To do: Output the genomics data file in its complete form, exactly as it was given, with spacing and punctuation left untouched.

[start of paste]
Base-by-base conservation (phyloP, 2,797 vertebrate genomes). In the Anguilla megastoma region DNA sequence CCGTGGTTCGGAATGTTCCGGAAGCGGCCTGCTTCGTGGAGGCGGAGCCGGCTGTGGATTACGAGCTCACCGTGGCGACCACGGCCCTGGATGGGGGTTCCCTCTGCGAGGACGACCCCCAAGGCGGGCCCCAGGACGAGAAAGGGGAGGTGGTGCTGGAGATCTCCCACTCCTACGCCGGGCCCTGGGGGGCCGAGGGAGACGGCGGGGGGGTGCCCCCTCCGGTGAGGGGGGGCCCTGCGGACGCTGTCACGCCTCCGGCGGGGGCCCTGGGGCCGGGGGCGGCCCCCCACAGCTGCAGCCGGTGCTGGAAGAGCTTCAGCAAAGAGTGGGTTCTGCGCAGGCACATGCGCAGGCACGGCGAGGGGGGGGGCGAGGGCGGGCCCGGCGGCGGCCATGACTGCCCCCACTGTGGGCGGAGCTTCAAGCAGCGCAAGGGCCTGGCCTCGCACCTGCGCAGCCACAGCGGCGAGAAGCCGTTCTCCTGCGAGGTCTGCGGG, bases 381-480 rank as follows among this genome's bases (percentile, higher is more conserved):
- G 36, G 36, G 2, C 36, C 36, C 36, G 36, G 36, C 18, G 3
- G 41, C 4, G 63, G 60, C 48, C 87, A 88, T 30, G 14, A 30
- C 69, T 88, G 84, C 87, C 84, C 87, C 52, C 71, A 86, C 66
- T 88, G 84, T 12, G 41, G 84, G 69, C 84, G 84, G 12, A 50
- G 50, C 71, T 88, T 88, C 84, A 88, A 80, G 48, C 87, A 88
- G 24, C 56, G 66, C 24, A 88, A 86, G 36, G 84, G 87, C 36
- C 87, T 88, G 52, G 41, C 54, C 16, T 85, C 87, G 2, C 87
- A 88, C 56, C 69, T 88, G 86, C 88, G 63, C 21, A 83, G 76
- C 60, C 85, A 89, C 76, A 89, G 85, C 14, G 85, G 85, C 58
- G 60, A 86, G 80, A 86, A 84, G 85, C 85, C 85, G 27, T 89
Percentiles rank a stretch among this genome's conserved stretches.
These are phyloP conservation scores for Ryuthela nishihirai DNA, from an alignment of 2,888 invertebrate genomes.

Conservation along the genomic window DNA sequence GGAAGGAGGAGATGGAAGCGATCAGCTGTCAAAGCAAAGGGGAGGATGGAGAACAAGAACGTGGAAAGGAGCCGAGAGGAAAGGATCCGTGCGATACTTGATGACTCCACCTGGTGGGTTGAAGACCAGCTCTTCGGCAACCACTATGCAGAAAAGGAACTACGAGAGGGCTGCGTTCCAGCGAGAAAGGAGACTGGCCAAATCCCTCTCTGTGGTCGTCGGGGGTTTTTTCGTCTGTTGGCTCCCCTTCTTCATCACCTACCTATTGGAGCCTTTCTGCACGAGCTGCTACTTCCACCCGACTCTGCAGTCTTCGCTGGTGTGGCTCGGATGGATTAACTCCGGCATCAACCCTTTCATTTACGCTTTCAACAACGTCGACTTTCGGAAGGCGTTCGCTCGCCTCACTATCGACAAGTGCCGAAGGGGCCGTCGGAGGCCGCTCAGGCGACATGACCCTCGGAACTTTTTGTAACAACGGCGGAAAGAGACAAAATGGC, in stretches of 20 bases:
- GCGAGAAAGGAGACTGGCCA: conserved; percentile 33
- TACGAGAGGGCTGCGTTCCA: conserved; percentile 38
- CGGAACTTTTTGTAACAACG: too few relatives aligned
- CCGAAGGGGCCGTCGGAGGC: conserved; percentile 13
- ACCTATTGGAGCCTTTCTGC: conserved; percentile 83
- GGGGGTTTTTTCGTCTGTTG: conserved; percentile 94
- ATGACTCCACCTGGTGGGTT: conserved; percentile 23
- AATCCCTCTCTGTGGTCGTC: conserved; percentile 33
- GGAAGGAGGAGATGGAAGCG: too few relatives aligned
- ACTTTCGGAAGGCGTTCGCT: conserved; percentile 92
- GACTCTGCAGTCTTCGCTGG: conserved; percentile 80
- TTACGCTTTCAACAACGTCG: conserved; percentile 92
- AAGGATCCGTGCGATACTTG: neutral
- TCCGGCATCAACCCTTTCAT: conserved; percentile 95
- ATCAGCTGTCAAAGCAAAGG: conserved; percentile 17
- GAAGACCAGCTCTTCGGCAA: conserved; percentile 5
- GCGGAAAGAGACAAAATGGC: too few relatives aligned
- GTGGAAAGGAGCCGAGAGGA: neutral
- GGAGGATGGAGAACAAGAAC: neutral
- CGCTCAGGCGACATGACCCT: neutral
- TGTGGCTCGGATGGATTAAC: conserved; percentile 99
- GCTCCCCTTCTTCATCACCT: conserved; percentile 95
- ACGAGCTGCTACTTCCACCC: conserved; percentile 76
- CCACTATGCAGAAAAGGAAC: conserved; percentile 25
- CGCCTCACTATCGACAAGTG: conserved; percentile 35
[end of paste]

Base-by-base conservation (phyloP, 2,797 vertebrate genomes). In the Anguilla megastoma region DNA sequence CCGTGGTTCGGAATGTTCCGGAAGCGGCCTGCTTCGTGGAGGCGGAGCCGGCTGTGGATTACGAGCTCACCGTGGCGACCACGGCCCTGGATGGGGGTTCCCTCTGCGAGGACGACCCCCAAGGCGGGCCCCAGGACGAGAAAGGGGAGGTGGTGCTGGAGATCTCCCACTCCTACGCCGGGCCCTGGGGGGCCGAGGGAGACGGCGGGGGGGTGCCCCCTCCGGTGAGGGGGGGCCCTGCGGACGCTGTCACGCCTCCGGCGGGGGCCCTGGGGCCGGGGGCGGCCCCCCACAGCTGCAGCCGGTGCTGGAAGAGCTTCAGCAAAGAGTGGGTTCTGCGCAGGCACATGCGCAGGCACGGCGAGGGGGGGGGCGAGGGCGGGCCCGGCGGCGGCCATGACTGCCCCCACTGTGGGCGGAGCTTCAAGCAGCGCAAGGGCCTGGCCTCGCACCTGCGCAGCCACAGCGGCGAGAAGCCGTTCTCCTGCGAGGTCTGCGGG, bases 381-480 rank as follows among this genome's bases (percentile, higher is more conserved):
- G 36, G 36, G 2, C 36, C 36, C 36, G 36, G 36, C 18, G 3
- G 41, C 4, G 63, G 60, C 48, C 87, A 88, T 30, G 14, A 30
- C 69, T 88, G 84, C 87, C 84, C 87, C 52, C 71, A 86, C 66
- T 88, G 84, T 12, G 41, G 84, G 69, C 84, G 84, G 12, A 50
- G 50, C 71, T 88, T 88, C 84, A 88, A 80, G 48, C 87, A 88
- G 24, C 56, G 66, C 24, A 88, A 86, G 36, G 84, G 87, C 36
- C 87, T 88, G 52, G 41, C 54, C 16, T 85, C 87, G 2, C 87
- A 88, C 56, C 69, T 88, G 86, C 88, G 63, C 21, A 83, G 76
- C 60, C 85, A 89, C 76, A 89, G 85, C 14, G 85, G 85, C 58
- G 60, A 86, G 80, A 86, A 84, G 85, C 85, C 85, G 27, T 89
Percentiles rank a stretch among this genome's conserved stretches.
These are phyloP conservation scores for Ryuthela nishihirai DNA, from an alignment of 2,888 invertebrate genomes.

Conservation along the genomic window DNA sequence GGAAGGAGGAGATGGAAGCGATCAGCTGTCAAAGCAAAGGGGAGGATGGAGAACAAGAACGTGGAAAGGAGCCGAGAGGAAAGGATCCGTGCGATACTTGATGACTCCACCTGGTGGGTTGAAGACCAGCTCTTCGGCAACCACTATGCAGAAAAGGAACTACGAGAGGGCTGCGTTCCAGCGAGAAAGGAGACTGGCCAAATCCCTCTCTGTGGTCGTCGGGGGTTTTTTCGTCTGTTGGCTCCCCTTCTTCATCACCTACCTATTGGAGCCTTTCTGCACGAGCTGCTACTTCCACCCGACTCTGCAGTCTTCGCTGGTGTGGCTCGGATGGATTAACTCCGGCATCAACCCTTTCATTTACGCTTTCAACAACGTCGACTTTCGGAAGGCGTTCGCTCGCCTCACTATCGACAAGTGCCGAAGGGGCCGTCGGAGGCCGCTCAGGCGACATGACCCTCGGAACTTTTTGTAACAACGGCGGAAAGAGACAAAATGGC, in stretches of 20 bases:
- GCGAGAAAGGAGACTGGCCA: conserved; percentile 33
- TACGAGAGGGCTGCGTTCCA: conserved; percentile 38
- CGGAACTTTTTGTAACAACG: too few relatives aligned
- CCGAAGGGGCCGTCGGAGGC: conserved; percentile 13
- ACCTATTGGAGCCTTTCTGC: conserved; percentile 83
- GGGGGTTTTTTCGTCTGTTG: conserved; percentile 94
- ATGACTCCACCTGGTGGGTT: conserved; percentile 23
- AATCCCTCTCTGTGGTCGTC: conserved; percentile 33
- GGAAGGAGGAGATGGAAGCG: too few relatives aligned
- ACTTTCGGAAGGCGTTCGCT: conserved; percentile 92
- GACTCTGCAGTCTTCGCTGG: conserved; percentile 80
- TTACGCTTTCAACAACGTCG: conserved; percentile 92
- AAGGATCCGTGCGATACTTG: neutral
- TCCGGCATCAACCCTTTCAT: conserved; percentile 95
- ATCAGCTGTCAAAGCAAAGG: conserved; percentile 17
- GAAGACCAGCTCTTCGGCAA: conserved; percentile 5
- GCGGAAAGAGACAAAATGGC: too few relatives aligned
- GTGGAAAGGAGCCGAGAGGA: neutral
- GGAGGATGGAGAACAAGAAC: neutral
- CGCTCAGGCGACATGACCCT: neutral
- TGTGGCTCGGATGGATTAAC: conserved; percentile 99
- GCTCCCCTTCTTCATCACCT: conserved; percentile 95
- ACGAGCTGCTACTTCCACCC: conserved; percentile 76
- CCACTATGCAGAAAAGGAAC: conserved; percentile 25
- CGCCTCACTATCGACAAGTG: conserved; percentile 35